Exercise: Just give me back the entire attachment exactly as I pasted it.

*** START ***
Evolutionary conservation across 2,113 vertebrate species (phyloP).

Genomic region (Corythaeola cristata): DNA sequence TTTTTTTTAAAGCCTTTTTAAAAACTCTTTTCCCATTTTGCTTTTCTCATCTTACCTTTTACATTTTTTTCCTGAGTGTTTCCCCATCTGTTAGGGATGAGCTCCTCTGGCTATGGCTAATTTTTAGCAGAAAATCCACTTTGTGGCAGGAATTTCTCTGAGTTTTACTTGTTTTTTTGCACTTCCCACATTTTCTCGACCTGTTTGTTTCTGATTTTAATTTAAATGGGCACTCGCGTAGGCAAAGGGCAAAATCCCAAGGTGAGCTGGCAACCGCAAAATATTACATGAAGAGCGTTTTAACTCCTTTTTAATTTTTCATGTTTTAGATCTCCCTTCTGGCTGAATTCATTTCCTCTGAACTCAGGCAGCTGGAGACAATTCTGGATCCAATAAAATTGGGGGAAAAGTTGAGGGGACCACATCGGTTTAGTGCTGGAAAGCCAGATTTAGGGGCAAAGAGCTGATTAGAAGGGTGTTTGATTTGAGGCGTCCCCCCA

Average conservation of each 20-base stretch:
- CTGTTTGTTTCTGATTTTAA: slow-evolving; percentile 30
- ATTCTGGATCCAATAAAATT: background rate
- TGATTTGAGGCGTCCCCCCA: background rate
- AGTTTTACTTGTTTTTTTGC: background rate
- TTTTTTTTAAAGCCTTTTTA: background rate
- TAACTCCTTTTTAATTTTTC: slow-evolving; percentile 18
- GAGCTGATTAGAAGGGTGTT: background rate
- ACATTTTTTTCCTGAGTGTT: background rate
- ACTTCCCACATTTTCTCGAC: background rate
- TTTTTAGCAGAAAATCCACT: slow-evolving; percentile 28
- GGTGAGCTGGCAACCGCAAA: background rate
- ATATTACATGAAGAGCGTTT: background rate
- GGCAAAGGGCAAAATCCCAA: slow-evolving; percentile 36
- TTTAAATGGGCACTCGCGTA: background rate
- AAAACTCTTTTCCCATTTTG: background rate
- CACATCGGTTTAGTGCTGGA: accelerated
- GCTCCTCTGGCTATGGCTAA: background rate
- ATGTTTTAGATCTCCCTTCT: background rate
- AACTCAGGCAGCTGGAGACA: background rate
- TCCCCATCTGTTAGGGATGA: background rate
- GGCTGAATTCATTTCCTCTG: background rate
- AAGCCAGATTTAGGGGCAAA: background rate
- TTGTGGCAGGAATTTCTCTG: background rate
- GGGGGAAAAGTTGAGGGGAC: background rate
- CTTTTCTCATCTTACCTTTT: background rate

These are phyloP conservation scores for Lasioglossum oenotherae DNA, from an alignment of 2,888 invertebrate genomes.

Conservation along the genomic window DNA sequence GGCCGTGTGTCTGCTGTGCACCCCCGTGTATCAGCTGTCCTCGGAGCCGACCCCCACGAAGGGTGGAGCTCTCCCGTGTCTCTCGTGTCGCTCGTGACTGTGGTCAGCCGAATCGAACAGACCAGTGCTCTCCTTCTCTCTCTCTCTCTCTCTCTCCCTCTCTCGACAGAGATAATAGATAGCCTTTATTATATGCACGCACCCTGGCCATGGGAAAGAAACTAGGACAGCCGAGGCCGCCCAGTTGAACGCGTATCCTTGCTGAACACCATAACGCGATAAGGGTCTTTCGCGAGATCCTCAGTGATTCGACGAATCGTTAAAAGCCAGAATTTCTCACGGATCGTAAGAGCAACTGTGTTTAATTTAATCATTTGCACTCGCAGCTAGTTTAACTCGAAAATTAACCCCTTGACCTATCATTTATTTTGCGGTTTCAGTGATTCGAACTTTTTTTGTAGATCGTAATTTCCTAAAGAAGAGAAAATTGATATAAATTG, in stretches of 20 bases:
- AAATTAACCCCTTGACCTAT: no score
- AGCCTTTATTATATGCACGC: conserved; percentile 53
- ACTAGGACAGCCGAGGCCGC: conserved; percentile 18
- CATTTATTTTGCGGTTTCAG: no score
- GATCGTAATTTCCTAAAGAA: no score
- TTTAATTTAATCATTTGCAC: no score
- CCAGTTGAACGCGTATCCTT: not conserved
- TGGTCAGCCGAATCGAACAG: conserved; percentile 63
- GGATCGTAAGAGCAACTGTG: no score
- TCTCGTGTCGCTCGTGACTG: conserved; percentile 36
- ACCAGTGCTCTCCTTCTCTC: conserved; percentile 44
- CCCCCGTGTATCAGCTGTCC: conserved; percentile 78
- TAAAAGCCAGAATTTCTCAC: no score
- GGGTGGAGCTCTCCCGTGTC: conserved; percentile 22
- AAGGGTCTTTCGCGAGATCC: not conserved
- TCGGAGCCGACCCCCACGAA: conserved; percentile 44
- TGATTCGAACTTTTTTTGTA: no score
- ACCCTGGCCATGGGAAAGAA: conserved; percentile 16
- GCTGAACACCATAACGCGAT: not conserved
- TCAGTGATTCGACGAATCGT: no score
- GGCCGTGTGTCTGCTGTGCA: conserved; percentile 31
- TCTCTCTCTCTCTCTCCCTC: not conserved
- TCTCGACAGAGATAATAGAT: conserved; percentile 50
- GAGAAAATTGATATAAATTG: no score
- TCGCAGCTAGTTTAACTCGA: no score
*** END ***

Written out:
Evolutionary conservation across 2,113 vertebrate species (phyloP).

Genomic region (Corythaeola cristata): DNA sequence TTTTTTTTAAAGCCTTTTTAAAAACTCTTTTCCCATTTTGCTTTTCTCATCTTACCTTTTACATTTTTTTCCTGAGTGTTTCCCCATCTGTTAGGGATGAGCTCCTCTGGCTATGGCTAATTTTTAGCAGAAAATCCACTTTGTGGCAGGAATTTCTCTGAGTTTTACTTGTTTTTTTGCACTTCCCACATTTTCTCGACCTGTTTGTTTCTGATTTTAATTTAAATGGGCACTCGCGTAGGCAAAGGGCAAAATCCCAAGGTGAGCTGGCAACCGCAAAATATTACATGAAGAGCGTTTTAACTCCTTTTTAATTTTTCATGTTTTAGATCTCCCTTCTGGCTGAATTCATTTCCTCTGAACTCAGGCAGCTGGAGACAATTCTGGATCCAATAAAATTGGGGGAAAAGTTGAGGGGACCACATCGGTTTAGTGCTGGAAAGCCAGATTTAGGGGCAAAGAGCTGATTAGAAGGGTGTTTGATTTGAGGCGTCCCCCCA

Average conservation of each 20-base stretch:
- CTGTTTGTTTCTGATTTTAA: slow-evolving; percentile 30
- ATTCTGGATCCAATAAAATT: background rate
- TGATTTGAGGCGTCCCCCCA: background rate
- AGTTTTACTTGTTTTTTTGC: background rate
- TTTTTTTTAAAGCCTTTTTA: background rate
- TAACTCCTTTTTAATTTTTC: slow-evolving; percentile 18
- GAGCTGATTAGAAGGGTGTT: background rate
- ACATTTTTTTCCTGAGTGTT: background rate
- ACTTCCCACATTTTCTCGAC: background rate
- TTTTTAGCAGAAAATCCACT: slow-evolving; percentile 28
- GGTGAGCTGGCAACCGCAAA: background rate
- ATATTACATGAAGAGCGTTT: background rate
- GGCAAAGGGCAAAATCCCAA: slow-evolving; percentile 36
- TTTAAATGGGCACTCGCGTA: background rate
- AAAACTCTTTTCCCATTTTG: background rate
- CACATCGGTTTAGTGCTGGA: accelerated
- GCTCCTCTGGCTATGGCTAA: background rate
- ATGTTTTAGATCTCCCTTCT: background rate
- AACTCAGGCAGCTGGAGACA: background rate
- TCCCCATCTGTTAGGGATGA: background rate
- GGCTGAATTCATTTCCTCTG: background rate
- AAGCCAGATTTAGGGGCAAA: background rate
- TTGTGGCAGGAATTTCTCTG: background rate
- GGGGGAAAAGTTGAGGGGAC: background rate
- CTTTTCTCATCTTACCTTTT: background rate

These are phyloP conservation scores for Lasioglossum oenotherae DNA, from an alignment of 2,888 invertebrate genomes.

Conservation along the genomic window DNA sequence GGCCGTGTGTCTGCTGTGCACCCCCGTGTATCAGCTGTCCTCGGAGCCGACCCCCACGAAGGGTGGAGCTCTCCCGTGTCTCTCGTGTCGCTCGTGACTGTGGTCAGCCGAATCGAACAGACCAGTGCTCTCCTTCTCTCTCTCTCTCTCTCTCTCCCTCTCTCGACAGAGATAATAGATAGCCTTTATTATATGCACGCACCCTGGCCATGGGAAAGAAACTAGGACAGCCGAGGCCGCCCAGTTGAACGCGTATCCTTGCTGAACACCATAACGCGATAAGGGTCTTTCGCGAGATCCTCAGTGATTCGACGAATCGTTAAAAGCCAGAATTTCTCACGGATCGTAAGAGCAACTGTGTTTAATTTAATCATTTGCACTCGCAGCTAGTTTAACTCGAAAATTAACCCCTTGACCTATCATTTATTTTGCGGTTTCAGTGATTCGAACTTTTTTTGTAGATCGTAATTTCCTAAAGAAGAGAAAATTGATATAAATTG, in stretches of 20 bases:
- AAATTAACCCCTTGACCTAT: no score
- AGCCTTTATTATATGCACGC: conserved; percentile 53
- ACTAGGACAGCCGAGGCCGC: conserved; percentile 18
- CATTTATTTTGCGGTTTCAG: no score
- GATCGTAATTTCCTAAAGAA: no score
- TTTAATTTAATCATTTGCAC: no score
- CCAGTTGAACGCGTATCCTT: not conserved
- TGGTCAGCCGAATCGAACAG: conserved; percentile 63
- GGATCGTAAGAGCAACTGTG: no score
- TCTCGTGTCGCTCGTGACTG: conserved; percentile 36
- ACCAGTGCTCTCCTTCTCTC: conserved; percentile 44
- CCCCCGTGTATCAGCTGTCC: conserved; percentile 78
- TAAAAGCCAGAATTTCTCAC: no score
- GGGTGGAGCTCTCCCGTGTC: conserved; percentile 22
- AAGGGTCTTTCGCGAGATCC: not conserved
- TCGGAGCCGACCCCCACGAA: conserved; percentile 44
- TGATTCGAACTTTTTTTGTA: no score
- ACCCTGGCCATGGGAAAGAA: conserved; percentile 16
- GCTGAACACCATAACGCGAT: not conserved
- TCAGTGATTCGACGAATCGT: no score
- GGCCGTGTGTCTGCTGTGCA: conserved; percentile 31
- TCTCTCTCTCTCTCTCCCTC: not conserved
- TCTCGACAGAGATAATAGAT: conserved; percentile 50
- GAGAAAATTGATATAAATTG: no score
- TCGCAGCTAGTTTAACTCGA: no score